On Friday afternoon, an active gunman opened fire at a Planned Parenthood in Colorado Springs, CO, and early reports indicate at least four police officers have been injured. The situation is currently ongoing, and reports from local media also indicate at least eleven have been taken to local area hospitals and three have been killed, including one police officer and two civilians. (Update: Late Friday authorities identified Robert Lewis Dear, 59, as the suspected gunman. Dear is reported to be from North Carolina.) While national publications continue to cover the story, the carefully calculated rhetoric being used to describe the situation has come under question: Are attacks on Planned Parenthood acts of domestic terrorism, and if yes, then why is the individual attacking a Planned Parenthood clinic a "gunman" and not a "terrorist"? Why do we frame these attacks as lone-wolf situations instead of planned terrorist attacks against a particular group or groups of people?
Many claim race as the sole reason why national media outlets are quick to label situations — the current shooting in Colorado and other attacks on movie theaters and elementary and high schools — as "active shootings" instead of a well planned and executed "terrorist attacks". When the individual deemed responsible is a white male — or more specifically, a white, Christian male — sweeping generalizations of an entire population are quelled with specific, thoughtful descriptions: He was "troubled," "mentally ill," "in need of help." The same cannot be said (and is, quite honestly, never said) for immigrants and refugees; entire populations of non-white white are blamed for the actions of a few.
Terrorism is, by definition:
The use of violence and intimidation in the pursuit of political aims.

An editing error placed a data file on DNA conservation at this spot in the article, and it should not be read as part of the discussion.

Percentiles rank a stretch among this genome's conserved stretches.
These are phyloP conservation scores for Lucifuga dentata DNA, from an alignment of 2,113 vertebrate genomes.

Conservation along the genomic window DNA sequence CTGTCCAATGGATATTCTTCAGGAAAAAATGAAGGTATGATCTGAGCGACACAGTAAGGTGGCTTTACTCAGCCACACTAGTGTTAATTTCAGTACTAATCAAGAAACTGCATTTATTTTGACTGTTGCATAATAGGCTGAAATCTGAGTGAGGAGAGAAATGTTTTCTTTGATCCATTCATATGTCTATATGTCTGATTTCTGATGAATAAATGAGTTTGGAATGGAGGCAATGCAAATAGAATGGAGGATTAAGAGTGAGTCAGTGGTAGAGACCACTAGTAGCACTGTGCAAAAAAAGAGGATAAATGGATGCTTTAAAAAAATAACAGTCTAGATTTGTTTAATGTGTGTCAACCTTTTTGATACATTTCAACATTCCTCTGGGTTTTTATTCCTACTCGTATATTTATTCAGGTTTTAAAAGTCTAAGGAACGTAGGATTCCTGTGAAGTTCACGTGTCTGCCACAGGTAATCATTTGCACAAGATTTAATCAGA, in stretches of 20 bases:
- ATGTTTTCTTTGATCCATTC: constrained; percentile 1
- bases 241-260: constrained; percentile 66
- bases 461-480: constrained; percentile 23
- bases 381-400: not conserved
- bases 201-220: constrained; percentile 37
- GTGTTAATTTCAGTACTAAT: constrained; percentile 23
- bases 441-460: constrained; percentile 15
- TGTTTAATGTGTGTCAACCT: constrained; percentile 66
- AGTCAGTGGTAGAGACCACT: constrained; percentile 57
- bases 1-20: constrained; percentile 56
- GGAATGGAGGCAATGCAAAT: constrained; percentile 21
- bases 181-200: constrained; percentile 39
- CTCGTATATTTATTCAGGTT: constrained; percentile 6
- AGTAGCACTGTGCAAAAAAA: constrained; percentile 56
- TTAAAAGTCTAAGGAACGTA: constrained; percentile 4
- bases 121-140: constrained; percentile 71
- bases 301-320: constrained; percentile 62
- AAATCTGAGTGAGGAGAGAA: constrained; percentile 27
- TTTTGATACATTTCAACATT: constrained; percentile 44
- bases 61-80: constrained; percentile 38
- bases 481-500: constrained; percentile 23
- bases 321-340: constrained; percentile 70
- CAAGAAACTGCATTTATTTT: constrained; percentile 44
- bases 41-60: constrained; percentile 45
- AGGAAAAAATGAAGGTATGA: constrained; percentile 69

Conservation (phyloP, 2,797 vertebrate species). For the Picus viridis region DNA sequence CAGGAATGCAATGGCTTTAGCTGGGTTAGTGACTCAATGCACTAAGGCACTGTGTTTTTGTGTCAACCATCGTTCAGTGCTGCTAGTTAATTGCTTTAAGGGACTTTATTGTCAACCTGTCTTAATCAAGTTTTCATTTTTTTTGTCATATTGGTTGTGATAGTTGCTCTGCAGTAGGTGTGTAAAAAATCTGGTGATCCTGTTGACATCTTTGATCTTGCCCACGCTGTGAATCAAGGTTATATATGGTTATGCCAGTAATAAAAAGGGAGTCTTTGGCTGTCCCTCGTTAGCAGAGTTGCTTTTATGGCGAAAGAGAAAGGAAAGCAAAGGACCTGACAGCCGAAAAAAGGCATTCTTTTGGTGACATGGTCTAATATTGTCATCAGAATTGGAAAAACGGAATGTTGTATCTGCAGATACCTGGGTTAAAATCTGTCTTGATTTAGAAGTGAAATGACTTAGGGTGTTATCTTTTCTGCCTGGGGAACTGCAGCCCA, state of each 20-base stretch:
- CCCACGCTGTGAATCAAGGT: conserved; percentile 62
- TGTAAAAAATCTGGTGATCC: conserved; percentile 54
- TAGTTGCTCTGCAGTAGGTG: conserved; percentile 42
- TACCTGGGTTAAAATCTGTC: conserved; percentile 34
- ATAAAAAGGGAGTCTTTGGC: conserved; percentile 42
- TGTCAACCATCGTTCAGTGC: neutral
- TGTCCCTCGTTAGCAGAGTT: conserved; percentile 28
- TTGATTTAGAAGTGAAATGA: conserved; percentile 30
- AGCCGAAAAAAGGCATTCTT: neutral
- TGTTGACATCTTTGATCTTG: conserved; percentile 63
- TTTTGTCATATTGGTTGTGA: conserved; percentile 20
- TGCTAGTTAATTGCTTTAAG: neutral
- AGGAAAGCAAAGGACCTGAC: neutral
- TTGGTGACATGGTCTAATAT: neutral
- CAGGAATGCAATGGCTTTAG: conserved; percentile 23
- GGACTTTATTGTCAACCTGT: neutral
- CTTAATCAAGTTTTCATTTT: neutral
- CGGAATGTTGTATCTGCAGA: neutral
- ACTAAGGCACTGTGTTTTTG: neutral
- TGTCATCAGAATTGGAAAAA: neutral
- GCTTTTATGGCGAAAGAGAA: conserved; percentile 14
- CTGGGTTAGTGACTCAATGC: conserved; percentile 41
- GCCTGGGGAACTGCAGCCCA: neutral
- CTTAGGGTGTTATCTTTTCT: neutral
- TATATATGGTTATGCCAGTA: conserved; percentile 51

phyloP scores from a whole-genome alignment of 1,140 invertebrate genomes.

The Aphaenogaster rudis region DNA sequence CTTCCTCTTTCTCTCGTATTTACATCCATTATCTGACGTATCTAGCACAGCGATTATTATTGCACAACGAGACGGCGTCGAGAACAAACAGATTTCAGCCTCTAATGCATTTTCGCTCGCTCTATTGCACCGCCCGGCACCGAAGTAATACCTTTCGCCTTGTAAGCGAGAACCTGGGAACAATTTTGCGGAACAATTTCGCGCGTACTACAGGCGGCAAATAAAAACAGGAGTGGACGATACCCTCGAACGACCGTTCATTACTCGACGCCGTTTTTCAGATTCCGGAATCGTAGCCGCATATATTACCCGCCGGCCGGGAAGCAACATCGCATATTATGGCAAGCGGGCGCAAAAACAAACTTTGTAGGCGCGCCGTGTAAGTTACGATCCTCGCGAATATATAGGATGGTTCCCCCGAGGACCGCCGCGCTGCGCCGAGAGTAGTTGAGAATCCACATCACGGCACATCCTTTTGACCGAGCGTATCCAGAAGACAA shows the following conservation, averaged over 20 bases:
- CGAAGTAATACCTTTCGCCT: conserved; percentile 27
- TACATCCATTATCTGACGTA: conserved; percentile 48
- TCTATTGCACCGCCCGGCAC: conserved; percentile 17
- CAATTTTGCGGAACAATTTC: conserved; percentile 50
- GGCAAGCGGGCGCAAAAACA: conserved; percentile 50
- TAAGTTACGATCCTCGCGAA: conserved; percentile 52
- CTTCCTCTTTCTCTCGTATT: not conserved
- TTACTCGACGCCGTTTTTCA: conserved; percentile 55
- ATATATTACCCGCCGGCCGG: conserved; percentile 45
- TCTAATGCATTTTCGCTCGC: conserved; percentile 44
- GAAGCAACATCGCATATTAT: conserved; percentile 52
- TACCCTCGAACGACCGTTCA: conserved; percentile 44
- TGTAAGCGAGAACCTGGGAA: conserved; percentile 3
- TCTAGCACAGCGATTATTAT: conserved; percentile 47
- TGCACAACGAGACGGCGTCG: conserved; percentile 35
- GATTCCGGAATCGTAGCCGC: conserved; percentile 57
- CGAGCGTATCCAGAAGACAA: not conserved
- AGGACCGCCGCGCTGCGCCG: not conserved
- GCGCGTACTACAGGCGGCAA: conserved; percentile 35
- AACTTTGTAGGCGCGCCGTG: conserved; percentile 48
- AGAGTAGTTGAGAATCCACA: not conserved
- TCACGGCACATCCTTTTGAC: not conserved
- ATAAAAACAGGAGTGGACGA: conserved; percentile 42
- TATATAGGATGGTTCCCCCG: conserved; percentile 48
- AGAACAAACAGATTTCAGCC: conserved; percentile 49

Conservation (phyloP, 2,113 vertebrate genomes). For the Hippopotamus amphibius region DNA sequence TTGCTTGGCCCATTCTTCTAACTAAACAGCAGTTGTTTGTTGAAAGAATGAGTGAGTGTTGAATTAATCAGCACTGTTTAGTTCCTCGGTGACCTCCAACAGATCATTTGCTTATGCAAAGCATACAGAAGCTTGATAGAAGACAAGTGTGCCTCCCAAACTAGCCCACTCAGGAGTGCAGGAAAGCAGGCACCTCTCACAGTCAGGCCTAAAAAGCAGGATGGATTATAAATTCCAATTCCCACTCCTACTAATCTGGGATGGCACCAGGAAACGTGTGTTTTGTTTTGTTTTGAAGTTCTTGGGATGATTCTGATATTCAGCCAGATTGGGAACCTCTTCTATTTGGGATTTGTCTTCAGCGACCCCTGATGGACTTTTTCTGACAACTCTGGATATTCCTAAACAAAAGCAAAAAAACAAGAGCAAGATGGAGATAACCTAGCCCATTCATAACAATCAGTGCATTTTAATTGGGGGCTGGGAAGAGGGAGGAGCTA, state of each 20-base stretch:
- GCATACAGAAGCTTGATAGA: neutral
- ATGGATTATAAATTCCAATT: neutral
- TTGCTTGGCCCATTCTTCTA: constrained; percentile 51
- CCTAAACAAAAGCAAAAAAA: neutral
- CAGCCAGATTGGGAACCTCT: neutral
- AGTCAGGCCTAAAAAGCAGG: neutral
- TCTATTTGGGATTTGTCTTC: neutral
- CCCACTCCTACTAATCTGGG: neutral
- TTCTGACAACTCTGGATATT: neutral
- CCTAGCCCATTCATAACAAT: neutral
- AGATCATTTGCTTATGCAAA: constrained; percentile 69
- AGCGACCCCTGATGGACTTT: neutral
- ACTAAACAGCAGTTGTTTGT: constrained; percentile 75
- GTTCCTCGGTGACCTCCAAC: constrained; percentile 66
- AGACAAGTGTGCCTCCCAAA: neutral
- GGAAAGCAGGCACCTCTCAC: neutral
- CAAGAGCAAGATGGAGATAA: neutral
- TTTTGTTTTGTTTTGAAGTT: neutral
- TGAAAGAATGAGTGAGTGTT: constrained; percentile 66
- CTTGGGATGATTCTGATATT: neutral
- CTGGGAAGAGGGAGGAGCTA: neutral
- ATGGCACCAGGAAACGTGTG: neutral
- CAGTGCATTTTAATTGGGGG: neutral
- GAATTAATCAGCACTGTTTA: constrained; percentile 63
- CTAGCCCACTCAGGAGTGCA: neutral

Walking into a Planned Parenthood and shooting people is exactly that — an act of terrorism — even if it doesn't perfectly align with the rhetoric we typically hear surrounding "terrorism" in our country at present. Terrorists aren't just the individuals who fly planes into buildings or detonate bombs outside of concert venues. Terrorism happens any time there is a carefully, meticulously planned attack carried out against a group of people designed to inspire fear and, well, terror, in the eyes of the masses.
Planned Parenthood is no stranger to violence. Since the first clinic opened in Brooklyn, New York in 1921 ( called the American Birth Control League), clinics across the country have been the target of bombings, shootings, arson, and chemical weapon attacks. In 1994, a Planned Parenthood receptionist was murdered in Massachusetts, when a white male walked into the clinic and opened fire. NARAL is calling for such attacks on Planned Parenthood to be investigated as acts of domestic terrorism, a clear and obvious step in the right direction.
And still, while the majority of attacks on American institutions and American people are planned and carried out by white, Christian males, society in general seems to be fixated on fearing Muslim Americans, people of color, and fleeing refugees instead.
Of course, we shouldn't downplay the seriousness of ISIS or its members, but it's vital that national news networks and publications be more aware of the words they're using and the implications those words have. Perhaps if we call these attacks exactly what they are — acts of terrorism against a specific population — more will be done to stop them. And the organizations at risk can do more to protect themselves.
Image: Charlotte Cooper/Flickr